So what about that famous photograph with Gascoigne. "Yeah, it makes me smile a bit, because there was nothing evil in it. Gazza was having a bit of a crack and I was having a bit of crack and one lucky photographer got the picture. There was nothing serious in it. He was tugging at my shirt and that was my reaction."
What is it like to be sent off, then? What goes through your head at the time? "Most times when you get sent off it's in the heat of the moment - you just feel, maybe, lost a bit. Just lost."
Jones has been described as a professional common man. I asked him about his friends now that he is a celebrity. "For a while I hung out with Fash [John Fashanu] and Nigel Benn, but I just thought that this wasn't me. I needed to get back to my roots. I ran back to the local pub. I'm still very close to the guys I grew up with.
"We grew up in the London overspill - in a big council estate. I was in with all the boys. It was a hard part of my life when all the boys started splitting up with girlfriends. One of the reasons that I like football is because you stay in the gang. The only thing that I regret is that I didn't join the army. I would have liked the camaraderie there as well. I like being with the lads. I help the lads out with money at Christmas. Some of them are struggling. When we were growing up we were taught that the No 1 thing was to look after your mates. That's what I'm still trying to do, but they always pay back."
What about his background? "I started as a hod carrier working with my dad. I also started shooting with my dad. I had my first shot when I was five. I was fully employed as a gamekeeper, when I left school at 15. They gave me a year off school on permanent work experience - on the building with my dad, but then I started as a gamekeeper. I wasn't expelled from school as the papers say, I left for work experience. I switched off very quickly from things that I'm not interested in - I couldn't sit in a classroom and take in all that stuff. At 16 I was rearing pheasants from eggs and hatching them and bringing them up and releasing them into the woods. I was in charge of pounds 10,000-worth of incubators. I'm intelligent that way. But I didn't like schoolwork, I can't read a book. I've never read a book in my life - I haven't got the patience to do it. I have one book called More Tales of Old Gamekeepers - I can read these tales because they're short. But, with other books, forget it. I'd rather wait until the book comes out on video."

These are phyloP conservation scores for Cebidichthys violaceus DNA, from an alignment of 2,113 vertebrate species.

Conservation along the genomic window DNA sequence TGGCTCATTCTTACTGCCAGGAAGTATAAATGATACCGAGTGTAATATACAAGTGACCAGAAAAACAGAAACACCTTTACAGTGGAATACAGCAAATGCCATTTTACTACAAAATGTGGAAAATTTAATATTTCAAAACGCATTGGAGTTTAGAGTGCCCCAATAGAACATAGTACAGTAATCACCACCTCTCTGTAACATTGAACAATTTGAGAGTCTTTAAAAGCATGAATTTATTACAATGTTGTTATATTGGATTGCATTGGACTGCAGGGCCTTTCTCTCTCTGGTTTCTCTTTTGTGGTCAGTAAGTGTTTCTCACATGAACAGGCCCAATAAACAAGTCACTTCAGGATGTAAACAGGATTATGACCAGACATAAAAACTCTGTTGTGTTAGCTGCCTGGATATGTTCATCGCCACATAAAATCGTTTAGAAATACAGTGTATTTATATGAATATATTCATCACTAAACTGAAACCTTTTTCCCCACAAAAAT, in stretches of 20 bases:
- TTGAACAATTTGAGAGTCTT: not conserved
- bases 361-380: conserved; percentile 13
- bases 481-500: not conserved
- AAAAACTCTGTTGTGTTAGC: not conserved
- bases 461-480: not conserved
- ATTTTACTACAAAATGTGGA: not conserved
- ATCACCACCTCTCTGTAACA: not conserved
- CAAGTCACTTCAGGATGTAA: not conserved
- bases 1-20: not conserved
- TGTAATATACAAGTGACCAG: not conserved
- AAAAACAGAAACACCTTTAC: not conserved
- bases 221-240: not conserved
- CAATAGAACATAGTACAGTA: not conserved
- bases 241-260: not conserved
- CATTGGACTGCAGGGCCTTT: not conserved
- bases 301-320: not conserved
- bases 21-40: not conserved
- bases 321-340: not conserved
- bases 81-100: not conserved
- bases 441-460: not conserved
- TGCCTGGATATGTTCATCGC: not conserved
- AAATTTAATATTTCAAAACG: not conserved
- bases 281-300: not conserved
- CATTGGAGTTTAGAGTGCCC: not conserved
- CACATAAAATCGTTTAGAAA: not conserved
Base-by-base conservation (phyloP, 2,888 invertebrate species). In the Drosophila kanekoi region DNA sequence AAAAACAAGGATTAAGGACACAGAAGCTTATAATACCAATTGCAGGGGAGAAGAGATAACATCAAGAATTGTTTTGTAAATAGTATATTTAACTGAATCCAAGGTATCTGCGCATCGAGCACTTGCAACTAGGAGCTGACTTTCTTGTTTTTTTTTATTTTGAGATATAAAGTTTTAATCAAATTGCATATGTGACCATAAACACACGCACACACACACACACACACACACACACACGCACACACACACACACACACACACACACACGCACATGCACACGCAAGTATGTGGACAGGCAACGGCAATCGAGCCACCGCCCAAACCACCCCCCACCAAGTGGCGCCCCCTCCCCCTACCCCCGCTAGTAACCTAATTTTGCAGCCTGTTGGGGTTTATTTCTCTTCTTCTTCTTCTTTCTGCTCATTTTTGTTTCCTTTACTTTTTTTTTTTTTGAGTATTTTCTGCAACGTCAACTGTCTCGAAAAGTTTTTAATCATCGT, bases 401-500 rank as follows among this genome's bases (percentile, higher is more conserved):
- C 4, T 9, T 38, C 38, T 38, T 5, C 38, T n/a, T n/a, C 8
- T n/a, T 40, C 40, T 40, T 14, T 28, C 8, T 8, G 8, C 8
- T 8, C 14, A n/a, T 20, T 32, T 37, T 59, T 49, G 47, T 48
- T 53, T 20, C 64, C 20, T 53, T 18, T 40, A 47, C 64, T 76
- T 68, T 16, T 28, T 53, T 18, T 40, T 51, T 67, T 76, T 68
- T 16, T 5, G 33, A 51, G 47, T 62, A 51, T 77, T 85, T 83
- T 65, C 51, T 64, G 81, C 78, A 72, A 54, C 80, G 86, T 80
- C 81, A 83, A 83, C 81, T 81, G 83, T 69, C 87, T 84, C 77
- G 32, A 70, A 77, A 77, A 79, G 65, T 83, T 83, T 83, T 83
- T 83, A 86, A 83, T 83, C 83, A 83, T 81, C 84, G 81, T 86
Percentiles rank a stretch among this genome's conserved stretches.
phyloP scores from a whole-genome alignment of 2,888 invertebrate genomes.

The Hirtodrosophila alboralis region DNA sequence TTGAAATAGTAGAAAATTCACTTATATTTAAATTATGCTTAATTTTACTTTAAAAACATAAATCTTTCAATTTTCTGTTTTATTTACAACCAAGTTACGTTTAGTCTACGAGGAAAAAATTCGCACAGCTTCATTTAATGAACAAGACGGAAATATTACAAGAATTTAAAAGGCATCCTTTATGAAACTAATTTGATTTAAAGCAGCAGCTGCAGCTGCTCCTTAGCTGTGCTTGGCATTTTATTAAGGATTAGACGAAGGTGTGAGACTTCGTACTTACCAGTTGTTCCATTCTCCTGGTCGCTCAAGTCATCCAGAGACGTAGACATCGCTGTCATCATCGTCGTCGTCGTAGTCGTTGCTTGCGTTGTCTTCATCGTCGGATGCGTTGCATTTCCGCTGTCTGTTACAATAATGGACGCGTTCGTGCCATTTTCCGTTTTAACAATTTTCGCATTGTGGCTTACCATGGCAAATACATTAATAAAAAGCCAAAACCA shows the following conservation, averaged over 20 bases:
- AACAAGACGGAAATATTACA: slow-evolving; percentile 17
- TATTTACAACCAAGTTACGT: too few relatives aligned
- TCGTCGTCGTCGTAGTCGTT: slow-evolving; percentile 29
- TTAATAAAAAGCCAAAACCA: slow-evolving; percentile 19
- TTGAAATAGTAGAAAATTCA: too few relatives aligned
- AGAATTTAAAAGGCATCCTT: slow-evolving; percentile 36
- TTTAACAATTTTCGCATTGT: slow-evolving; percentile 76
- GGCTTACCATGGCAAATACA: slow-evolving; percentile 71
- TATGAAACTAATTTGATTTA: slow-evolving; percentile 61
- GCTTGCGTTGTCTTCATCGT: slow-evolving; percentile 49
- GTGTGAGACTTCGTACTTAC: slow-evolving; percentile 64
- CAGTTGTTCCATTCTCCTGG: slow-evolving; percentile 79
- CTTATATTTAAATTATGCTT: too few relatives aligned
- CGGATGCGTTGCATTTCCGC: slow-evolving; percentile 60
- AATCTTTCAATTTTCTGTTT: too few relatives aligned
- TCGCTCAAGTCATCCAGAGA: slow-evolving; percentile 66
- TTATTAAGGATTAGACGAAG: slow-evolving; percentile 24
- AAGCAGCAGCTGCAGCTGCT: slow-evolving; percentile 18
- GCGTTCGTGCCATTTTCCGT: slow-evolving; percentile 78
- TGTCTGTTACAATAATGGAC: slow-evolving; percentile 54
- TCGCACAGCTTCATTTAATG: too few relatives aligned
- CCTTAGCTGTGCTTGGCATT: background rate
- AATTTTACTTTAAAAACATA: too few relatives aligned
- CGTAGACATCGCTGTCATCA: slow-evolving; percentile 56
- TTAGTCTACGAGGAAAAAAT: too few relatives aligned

The one book that he seemed to have read was an intriguing subject - why was it a book about wildlife? "Because I love wildlife. I've got a hundred wildlife videos - I can sit and watch them. There's a great programme on Christmas Eve about the red deer in Scotland. I could sit and watch that for 10 hours."
"But what's so fascinating about wildlife?" Like one of Vinnie's tackles, this question was out before I could do anything about it. Vinnie got a little agitated.
"I don't know. What's so fascinating about your job, then, as a psychologist?"
"Because people are more interesting than animals?"
"No, they're not! Never in a million years! People are very predictable. Animals aren't. I put the bag of nuts out there for the birds and it was fascinating to see how many birds came to feed there in the hour and watch all their little ways. The great tit barges the little blue tit off. It's very dominant. Then the grey squirrel will come along and they're all gone. I sit at the window with a cup of tea in me hand and watch the bag of nuts rather than Home And Away."
If he had not been a footballer, what would he have liked to have done? "I'd have been a gamekeeper without a doubt. My best friend is a gamekeeper and I'm down there all the time. I've got 16 guns - about 50 grand worth."
He was asked about his future - particularly pertinent now that he has said publicly that he intends to leave Wimbledon. "My career has been like the migrating woodcock, really. You never know what's in front of you. You've got all the shooters and the storms in front of you trying to whack you down, but in the end you just want to get to new fields. I want to leave Wimbledon, because I feel I need a new challenge. I miss the clubs with lots of fans. In the longer term, I think that I've got what it takes to be a good manager. I love being with the lads - all the crack, all the mickey-taking. I love all that. Or I could start my own game farm. Plus I'd like my own chat show one day. I'd like to be the new Wogan. I'd like to do the younger stars on my chat show. Wogan did all the old ones. I'd like to see how the new generation of stars cope with Vinnie Jones. In real life."
Geoffrey Beattie is professor of psychology at Manchester University. His series of interviews with leading sports personalities, Head to Head, continues with Vinnie Jones on Radio 5 Live at 8.05pm on Sunday.Reuse content